Defying the Odds
Accountancy alumnus’ innovative business lands him on ABC’s Shark Tank
NIU College of Business accountancy alumnus, Joe Parisi, was going to be an accountant. The 2011 graduate passed his CPA exam, worked in public accounting and never dreamed of owning his own business—or defying the odds of being one of the 100 selected out of approximately 40,000 applicants for a shot to pitch his business to the investors on ABC’s entrepreneur pitch show, Shark Tank.
Parisi’s company, Guard Llama, offers a mobile personal security system that includes a keychain remote and app, along with a subscription service for the police to be deployed immediately after the push of a button. It sends police the user’s location, photo and medical history.
On April 14, 2017, Parisi swam with the sharks (what ABC’s Shark Tank calls the investors looking for their next business venture) on the Emmy Award-winning show.
Why a Llama?
Llamas are often used for protection. “If you look at a list of protective animals, llamas are second, next to the guard donkey,” Parisi says. Guard llamas are specially selected to protect herds of sheep and goats. In fact, they’ve been stealing jobs from guard dogs for decades. Guard llamas also bond quickly to their companions and become exceedingly protective of them.
Guard Llama secured an offer from Barbara Corcoran while on the show, which ultimately did not monetize due to differing interests, yet the personal security service valued her time discussing and consulting on partnership options. The Guard Llama team will continue to vet future partners very heavily until the right one is found.
Parisi says the first step in entrepreneurship is to “bet on yourself.” He says by “focusing on the few reasons why your business will work—instead of the million reasons why it may not work—is the only way to move forward. You have to be willing to risk everything and lose everything. In return, you get only the possibility of success.”
Shortly after beginning to build his Guard Llama business, Parisi quit his second accounting job. “If you split your attention, both things will suffer,” he remarks. “A business requires everything you’ve got. If you aren’t willing to give it your full attention, investors won’t give you their money. They know how challenging building and growing a business is.”
It was during this early stage of the company when he met his now friend and mentor, Scott Kluth, NIU College of Business alumnus and founder of Coupon Cabin. Parisi tells the story with heartfelt emotion. “I met Scott when I was about to get evicted and had no food in my refrigerator. He owed me nothing, and just after our first meeting he did something selfless and unexpected. Without me asking for anything, he paid 6 months of my rent without me knowing and then gave me food to stock my kitchen. His only request was that I pay it forward to another NIU entrepreneur one day.”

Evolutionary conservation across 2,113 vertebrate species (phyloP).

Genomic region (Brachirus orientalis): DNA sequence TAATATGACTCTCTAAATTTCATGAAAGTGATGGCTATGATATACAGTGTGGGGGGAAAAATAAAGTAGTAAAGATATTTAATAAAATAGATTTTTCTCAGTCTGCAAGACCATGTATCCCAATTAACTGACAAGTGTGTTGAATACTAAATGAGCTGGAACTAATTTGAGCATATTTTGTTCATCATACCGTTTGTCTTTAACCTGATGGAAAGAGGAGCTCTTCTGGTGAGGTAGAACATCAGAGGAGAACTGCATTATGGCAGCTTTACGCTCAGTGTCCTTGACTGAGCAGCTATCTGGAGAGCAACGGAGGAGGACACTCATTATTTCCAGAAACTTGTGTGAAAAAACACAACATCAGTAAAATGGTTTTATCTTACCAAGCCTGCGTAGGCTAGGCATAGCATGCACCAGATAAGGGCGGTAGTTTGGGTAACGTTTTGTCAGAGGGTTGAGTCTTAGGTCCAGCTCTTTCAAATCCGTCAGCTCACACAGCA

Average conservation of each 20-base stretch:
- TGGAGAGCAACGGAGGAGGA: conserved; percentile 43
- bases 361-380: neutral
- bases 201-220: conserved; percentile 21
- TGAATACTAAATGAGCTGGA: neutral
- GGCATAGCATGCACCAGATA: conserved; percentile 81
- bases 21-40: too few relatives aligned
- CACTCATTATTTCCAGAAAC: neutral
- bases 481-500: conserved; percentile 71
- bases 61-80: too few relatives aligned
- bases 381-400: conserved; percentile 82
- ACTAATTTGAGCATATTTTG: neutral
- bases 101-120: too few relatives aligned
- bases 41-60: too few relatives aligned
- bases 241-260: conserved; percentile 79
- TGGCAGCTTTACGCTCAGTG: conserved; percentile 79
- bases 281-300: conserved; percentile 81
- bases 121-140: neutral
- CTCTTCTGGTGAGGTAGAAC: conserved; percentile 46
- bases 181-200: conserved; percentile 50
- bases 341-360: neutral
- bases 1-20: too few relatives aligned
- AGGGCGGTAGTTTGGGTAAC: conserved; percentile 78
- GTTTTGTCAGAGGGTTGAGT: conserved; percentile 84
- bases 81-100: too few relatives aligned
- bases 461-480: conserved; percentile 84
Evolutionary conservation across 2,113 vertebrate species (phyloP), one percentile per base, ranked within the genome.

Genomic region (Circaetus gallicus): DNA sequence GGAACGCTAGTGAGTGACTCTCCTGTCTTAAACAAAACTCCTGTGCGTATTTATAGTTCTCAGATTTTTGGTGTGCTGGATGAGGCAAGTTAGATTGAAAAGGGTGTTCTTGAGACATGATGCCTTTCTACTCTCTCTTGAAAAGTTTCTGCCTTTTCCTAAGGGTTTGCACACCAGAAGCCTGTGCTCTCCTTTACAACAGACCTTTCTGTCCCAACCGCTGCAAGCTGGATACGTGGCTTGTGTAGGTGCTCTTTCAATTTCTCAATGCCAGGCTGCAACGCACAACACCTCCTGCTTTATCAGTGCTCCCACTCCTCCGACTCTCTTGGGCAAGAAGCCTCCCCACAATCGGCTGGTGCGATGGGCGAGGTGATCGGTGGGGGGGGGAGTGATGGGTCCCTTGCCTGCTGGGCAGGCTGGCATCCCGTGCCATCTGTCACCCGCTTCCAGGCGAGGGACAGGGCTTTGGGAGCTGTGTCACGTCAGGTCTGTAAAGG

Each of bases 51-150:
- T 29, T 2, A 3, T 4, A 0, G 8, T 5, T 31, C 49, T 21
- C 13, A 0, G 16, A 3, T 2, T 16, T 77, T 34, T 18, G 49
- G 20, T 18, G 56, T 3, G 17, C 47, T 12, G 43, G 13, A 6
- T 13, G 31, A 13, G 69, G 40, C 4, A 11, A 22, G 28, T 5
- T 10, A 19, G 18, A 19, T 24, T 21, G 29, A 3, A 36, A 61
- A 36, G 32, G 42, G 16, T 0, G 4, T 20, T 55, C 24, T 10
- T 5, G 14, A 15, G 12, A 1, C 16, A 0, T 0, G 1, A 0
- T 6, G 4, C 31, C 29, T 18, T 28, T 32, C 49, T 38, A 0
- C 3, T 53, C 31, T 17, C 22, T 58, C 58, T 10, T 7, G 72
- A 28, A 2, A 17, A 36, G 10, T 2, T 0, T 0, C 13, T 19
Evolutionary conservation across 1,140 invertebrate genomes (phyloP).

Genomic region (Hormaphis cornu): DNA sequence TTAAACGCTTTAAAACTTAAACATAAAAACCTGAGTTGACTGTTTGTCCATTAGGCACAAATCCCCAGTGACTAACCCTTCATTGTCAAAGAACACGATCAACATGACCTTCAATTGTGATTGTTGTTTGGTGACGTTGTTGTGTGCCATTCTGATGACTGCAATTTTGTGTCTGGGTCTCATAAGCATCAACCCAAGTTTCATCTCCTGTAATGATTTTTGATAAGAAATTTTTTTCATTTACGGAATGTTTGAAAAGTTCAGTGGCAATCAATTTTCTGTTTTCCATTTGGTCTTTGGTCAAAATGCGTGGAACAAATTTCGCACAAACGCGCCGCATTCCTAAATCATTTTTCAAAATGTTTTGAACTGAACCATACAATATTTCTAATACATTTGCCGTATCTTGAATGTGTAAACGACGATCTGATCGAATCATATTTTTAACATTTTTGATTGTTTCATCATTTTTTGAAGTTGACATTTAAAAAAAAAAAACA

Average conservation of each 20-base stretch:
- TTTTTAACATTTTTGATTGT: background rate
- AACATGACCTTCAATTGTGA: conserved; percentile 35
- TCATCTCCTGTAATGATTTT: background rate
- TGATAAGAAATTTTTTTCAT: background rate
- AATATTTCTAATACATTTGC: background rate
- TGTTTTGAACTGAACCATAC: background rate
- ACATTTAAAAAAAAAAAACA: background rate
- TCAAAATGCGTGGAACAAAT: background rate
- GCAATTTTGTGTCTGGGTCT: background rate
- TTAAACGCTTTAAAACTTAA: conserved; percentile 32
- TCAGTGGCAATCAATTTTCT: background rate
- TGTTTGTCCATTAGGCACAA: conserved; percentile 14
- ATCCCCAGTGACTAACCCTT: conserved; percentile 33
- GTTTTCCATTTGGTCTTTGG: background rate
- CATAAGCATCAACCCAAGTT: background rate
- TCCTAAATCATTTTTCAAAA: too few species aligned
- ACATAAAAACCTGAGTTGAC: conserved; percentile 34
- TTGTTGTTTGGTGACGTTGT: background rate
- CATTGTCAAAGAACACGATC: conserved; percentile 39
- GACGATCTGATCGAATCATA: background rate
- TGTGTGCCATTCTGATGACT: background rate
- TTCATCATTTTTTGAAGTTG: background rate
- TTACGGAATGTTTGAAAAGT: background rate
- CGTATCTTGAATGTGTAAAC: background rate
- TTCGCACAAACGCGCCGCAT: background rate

Parisi says Kluth is one of those individuals who can respond to a text with a just a few sentences that puts everything in a positive perspective. “When I feel like there is something not going well, or I’m stressed, I can message Scott and his words bring calm and clarity to the situation. He has had the most impact on my life as an entrepreneur.”
Parisi’s committed attention to Guard Llama early on earned them a place in the second cohort of Impact Engine, the social business accelerator in Chicago’s 1871. “We worked for about 6 months with a network of several hundred mentors who were accomplished entrepreneurs. They only select six to eight social entrepreneurs a year, so the process provides your business with instant credibility and validation,” remarks Parisi.
“Starting Guard Llama has awarded me with the tremendous satisfaction that we have created a business that is making the world a better place. In doing what we do, people live and work more comfortably and with less fear. Realtors show houses with more confidence, home health care workers enter a home with security, runners and students venture out with more ease, and just about everyone else could be a candidate for this device.”
“When you are in trouble there often isn’t the luxury of time,” explains Parisi. “Our device solves the problem when you can’t find your phone in your purse, or you can’t dial 911 in time or without an intruder hearing you, or when you can’t state your location and emergency. Not everyone has time to make the call and answer a series of questions. Furthermore, people often think if you dial from a cell phone that 911 dispatchers can locate you. This can often take 20 minutes or more, if at all.”
Guard Llama has customers across the United States and offers three different purchase options.